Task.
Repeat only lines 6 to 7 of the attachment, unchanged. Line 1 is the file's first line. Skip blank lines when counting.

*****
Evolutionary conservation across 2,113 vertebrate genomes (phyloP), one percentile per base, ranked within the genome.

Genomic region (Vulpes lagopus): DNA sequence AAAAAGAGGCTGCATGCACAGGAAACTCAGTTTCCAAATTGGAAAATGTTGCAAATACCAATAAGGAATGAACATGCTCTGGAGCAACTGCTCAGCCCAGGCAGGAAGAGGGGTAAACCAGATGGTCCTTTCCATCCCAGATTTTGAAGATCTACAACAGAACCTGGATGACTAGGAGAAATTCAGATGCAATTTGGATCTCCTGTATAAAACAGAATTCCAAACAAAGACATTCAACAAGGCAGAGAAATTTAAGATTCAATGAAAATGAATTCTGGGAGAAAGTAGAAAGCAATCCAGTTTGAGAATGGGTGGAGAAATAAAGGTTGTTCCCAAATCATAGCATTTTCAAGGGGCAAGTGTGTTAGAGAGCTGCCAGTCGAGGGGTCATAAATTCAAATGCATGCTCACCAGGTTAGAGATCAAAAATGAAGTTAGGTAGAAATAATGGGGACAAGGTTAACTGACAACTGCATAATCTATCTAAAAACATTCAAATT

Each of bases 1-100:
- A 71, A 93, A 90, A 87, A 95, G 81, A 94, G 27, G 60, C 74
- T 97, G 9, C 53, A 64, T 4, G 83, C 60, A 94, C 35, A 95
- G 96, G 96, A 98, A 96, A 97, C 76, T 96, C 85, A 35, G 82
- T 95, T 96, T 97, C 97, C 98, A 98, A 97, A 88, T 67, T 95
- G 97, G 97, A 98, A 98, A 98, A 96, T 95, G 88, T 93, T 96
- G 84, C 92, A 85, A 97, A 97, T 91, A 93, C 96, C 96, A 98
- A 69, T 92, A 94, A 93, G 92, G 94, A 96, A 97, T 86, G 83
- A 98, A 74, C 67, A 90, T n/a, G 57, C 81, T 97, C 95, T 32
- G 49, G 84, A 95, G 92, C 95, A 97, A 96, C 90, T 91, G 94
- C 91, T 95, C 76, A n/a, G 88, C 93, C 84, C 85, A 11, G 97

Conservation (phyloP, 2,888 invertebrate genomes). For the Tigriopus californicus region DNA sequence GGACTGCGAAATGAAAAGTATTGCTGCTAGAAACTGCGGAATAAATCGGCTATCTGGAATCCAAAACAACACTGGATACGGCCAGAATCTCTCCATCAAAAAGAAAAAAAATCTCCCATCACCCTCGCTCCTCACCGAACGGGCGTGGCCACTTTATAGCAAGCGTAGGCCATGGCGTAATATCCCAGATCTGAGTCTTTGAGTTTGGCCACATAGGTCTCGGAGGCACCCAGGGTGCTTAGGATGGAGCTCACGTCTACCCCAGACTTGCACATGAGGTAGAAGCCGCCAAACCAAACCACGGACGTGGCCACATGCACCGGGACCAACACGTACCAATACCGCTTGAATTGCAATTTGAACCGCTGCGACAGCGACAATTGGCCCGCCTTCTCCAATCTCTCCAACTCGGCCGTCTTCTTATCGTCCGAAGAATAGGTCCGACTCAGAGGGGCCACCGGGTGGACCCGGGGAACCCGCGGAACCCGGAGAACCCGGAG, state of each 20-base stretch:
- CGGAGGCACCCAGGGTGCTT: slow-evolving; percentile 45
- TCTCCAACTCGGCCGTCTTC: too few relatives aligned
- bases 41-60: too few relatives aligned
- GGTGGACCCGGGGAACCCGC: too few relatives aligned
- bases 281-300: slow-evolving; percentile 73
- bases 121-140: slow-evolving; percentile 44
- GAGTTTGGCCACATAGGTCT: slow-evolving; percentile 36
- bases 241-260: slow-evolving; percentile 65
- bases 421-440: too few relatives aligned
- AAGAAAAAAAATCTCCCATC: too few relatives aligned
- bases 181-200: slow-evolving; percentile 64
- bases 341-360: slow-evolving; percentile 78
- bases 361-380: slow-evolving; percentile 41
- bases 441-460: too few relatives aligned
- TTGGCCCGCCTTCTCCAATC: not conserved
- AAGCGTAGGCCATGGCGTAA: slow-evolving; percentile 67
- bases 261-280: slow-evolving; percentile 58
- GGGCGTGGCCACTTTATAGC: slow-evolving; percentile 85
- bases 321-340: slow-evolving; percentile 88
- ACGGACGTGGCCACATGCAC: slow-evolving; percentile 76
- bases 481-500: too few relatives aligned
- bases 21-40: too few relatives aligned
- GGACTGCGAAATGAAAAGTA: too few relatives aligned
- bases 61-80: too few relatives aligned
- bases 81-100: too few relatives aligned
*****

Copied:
- G 96, G 96, A 98, A 96, A 97, C 76, T 96, C 85, A 35, G 82
- T 95, T 96, T 97, C 97, C 98, A 98, A 97, A 88, T 67, T 95